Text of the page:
There’s no doubt that the Church of Santa Maria Tonantzintla in San Andres Cholula, Mexico, is beautiful from the outside. From its patterned, red facade and the pretty blue detailing on its bells to the tree-lined entrance, it’s a charming sight to behold.
The church dates back about 500 years, when the construction started. For a variety of reasons, though, it wasn’t completed until the early 20th century.
Still, it retains a traditional Mexican, or New Spanish, baroque style. This style is similar to the ornate European style, which featured a lot of flourishes, intricate details, and colors, but in the Mexican style, it also saw a lot of indigenous influence.
Take a moment to appreciate that detailing on the spire.
Inside, the walls and ceiling are a riot of figures and details, full of color and life.
There are hundreds and hundreds of human figures, reflecting figures from both the Catholic faith and the indigenous religions, making the church a unique blend of the cultures.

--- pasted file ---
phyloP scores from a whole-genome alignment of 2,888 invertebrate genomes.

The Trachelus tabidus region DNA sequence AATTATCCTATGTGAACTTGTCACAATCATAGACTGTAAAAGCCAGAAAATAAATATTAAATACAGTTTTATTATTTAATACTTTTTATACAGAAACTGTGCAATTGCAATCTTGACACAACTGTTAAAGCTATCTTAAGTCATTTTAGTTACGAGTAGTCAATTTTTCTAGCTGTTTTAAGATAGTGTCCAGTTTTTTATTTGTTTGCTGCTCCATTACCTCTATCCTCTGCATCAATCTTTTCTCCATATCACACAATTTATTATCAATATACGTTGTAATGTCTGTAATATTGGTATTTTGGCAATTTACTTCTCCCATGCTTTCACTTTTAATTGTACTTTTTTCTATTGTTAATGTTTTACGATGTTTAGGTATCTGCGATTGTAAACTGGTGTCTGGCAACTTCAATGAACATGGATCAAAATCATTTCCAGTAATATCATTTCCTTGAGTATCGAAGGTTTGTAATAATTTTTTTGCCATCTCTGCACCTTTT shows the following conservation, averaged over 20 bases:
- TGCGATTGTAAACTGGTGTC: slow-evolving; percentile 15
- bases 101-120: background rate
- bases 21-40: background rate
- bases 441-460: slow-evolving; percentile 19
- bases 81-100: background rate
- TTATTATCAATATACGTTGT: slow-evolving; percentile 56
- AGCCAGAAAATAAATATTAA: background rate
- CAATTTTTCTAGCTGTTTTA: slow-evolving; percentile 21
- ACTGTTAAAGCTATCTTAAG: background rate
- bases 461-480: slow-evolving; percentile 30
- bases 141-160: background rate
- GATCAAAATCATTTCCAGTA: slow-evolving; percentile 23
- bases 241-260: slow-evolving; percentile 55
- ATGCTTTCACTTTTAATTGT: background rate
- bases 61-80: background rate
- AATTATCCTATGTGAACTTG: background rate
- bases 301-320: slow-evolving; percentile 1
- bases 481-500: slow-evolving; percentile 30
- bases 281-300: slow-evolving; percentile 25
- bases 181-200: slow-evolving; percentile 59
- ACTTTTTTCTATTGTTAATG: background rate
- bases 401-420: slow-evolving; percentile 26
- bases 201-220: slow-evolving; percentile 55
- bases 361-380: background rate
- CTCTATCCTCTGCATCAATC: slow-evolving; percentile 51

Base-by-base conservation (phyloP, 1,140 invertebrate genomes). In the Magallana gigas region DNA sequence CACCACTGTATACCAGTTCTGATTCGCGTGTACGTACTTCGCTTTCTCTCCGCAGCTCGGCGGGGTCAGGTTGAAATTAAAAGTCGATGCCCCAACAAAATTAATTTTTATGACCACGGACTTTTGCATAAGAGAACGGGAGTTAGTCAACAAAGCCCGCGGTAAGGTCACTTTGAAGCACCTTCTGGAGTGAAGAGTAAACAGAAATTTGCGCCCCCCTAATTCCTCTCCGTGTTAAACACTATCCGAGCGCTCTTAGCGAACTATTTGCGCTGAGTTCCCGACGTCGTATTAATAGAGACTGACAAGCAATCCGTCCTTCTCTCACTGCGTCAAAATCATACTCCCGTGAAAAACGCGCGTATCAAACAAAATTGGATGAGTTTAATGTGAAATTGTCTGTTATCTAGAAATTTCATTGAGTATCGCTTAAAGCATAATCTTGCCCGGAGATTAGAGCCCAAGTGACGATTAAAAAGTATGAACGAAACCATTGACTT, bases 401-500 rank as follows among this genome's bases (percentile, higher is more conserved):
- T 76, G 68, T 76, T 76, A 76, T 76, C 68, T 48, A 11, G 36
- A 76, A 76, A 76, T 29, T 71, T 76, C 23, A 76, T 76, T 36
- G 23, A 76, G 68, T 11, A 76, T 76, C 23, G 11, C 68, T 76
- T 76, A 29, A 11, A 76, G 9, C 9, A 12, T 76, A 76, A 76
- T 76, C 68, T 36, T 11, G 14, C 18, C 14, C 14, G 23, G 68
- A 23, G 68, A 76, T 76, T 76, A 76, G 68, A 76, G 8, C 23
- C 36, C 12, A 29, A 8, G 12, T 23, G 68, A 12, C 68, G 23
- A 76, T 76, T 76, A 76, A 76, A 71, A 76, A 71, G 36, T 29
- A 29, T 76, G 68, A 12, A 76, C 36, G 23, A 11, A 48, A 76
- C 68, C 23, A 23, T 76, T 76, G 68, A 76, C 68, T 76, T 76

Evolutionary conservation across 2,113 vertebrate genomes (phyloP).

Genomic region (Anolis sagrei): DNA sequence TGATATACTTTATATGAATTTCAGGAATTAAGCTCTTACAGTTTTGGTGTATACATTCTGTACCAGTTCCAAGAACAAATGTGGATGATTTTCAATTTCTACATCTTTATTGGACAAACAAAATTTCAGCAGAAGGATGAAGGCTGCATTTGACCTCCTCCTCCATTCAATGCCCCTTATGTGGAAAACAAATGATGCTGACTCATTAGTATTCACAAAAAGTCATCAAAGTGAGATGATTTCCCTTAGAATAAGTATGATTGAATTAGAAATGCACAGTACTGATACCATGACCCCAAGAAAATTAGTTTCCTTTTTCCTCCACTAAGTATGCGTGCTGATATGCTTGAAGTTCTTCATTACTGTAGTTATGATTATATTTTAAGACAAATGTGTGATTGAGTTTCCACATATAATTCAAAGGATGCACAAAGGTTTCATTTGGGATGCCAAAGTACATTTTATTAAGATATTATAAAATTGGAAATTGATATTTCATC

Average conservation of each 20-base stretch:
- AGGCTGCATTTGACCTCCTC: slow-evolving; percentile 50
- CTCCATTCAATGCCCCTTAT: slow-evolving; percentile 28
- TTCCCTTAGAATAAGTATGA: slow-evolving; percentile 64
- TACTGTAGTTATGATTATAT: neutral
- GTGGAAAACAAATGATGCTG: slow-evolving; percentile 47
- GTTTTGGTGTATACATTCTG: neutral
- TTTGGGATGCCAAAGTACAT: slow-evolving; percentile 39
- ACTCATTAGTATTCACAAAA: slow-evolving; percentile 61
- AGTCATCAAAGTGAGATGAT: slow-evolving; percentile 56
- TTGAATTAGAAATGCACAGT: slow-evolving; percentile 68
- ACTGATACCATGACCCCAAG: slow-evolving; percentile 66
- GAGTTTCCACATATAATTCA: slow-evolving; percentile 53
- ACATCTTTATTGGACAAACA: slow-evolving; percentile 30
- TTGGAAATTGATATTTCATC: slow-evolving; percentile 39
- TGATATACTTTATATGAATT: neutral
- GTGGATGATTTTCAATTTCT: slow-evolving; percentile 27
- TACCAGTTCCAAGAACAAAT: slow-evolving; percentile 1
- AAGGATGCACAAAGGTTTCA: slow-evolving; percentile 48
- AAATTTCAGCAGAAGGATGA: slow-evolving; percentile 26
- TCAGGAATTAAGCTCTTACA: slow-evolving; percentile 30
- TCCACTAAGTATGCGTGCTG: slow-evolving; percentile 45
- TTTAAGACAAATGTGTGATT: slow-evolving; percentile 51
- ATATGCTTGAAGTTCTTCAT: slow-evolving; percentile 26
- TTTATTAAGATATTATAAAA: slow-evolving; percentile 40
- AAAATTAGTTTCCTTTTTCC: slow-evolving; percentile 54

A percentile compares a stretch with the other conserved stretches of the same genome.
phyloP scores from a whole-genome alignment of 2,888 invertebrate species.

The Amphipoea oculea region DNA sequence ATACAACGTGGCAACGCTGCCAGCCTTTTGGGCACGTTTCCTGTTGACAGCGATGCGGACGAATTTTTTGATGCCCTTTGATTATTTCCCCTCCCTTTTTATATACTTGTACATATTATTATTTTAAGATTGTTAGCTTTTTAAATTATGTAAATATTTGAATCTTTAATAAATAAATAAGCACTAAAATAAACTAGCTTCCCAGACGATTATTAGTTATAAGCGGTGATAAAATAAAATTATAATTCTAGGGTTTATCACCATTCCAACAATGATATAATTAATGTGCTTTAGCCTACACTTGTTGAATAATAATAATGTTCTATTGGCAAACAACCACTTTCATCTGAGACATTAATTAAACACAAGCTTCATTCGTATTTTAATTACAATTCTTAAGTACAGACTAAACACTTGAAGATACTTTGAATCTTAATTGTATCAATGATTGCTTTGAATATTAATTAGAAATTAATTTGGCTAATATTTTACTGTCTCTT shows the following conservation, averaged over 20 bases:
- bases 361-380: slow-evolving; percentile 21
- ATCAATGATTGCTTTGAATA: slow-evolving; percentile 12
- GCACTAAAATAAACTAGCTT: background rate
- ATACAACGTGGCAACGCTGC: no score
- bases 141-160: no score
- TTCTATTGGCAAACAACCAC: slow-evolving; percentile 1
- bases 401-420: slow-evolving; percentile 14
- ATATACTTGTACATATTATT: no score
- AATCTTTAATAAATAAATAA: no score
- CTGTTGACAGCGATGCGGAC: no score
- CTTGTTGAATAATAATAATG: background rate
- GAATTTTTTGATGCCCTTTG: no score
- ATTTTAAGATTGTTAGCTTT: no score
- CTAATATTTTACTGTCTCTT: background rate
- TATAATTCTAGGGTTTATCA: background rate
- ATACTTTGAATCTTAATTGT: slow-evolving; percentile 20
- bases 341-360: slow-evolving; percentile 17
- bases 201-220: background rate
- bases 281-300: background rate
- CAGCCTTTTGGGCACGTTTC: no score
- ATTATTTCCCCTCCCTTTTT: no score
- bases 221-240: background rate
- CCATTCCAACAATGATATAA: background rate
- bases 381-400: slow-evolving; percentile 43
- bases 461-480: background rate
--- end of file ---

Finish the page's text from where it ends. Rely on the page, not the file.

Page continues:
Even its name is reflective of the blending of these cultures. “Santa Maria” refers to the Virgin Mary of Catholic tradition, while “Tonantzintla” means “the place of our mother” in the native language, after the Aztec goddess Tonantzin. Both names reflect the worship and honor of a female figure, and bring the two religions, which might seem very different, to a common ground.
Each figure has been carefully painted.
They also represent both the native and white populations, based on their coloring, hairstyles, and facial features.
In addition to human figures, the plaster decorations also include flowers, fruit, birds, masks, and abstract imagery.
The outside of the church, with its gates decorated.
(via Atlas Obscura, Virtual Tourist)
If you’re ever in Mexico and want to get a real feel for the history and culture of the region, Santa Maria Tonantzintla should definitely be on your itinerary. Its blending of diverse cultures and beautiful styles is guaranteed to be a sight worth seeing.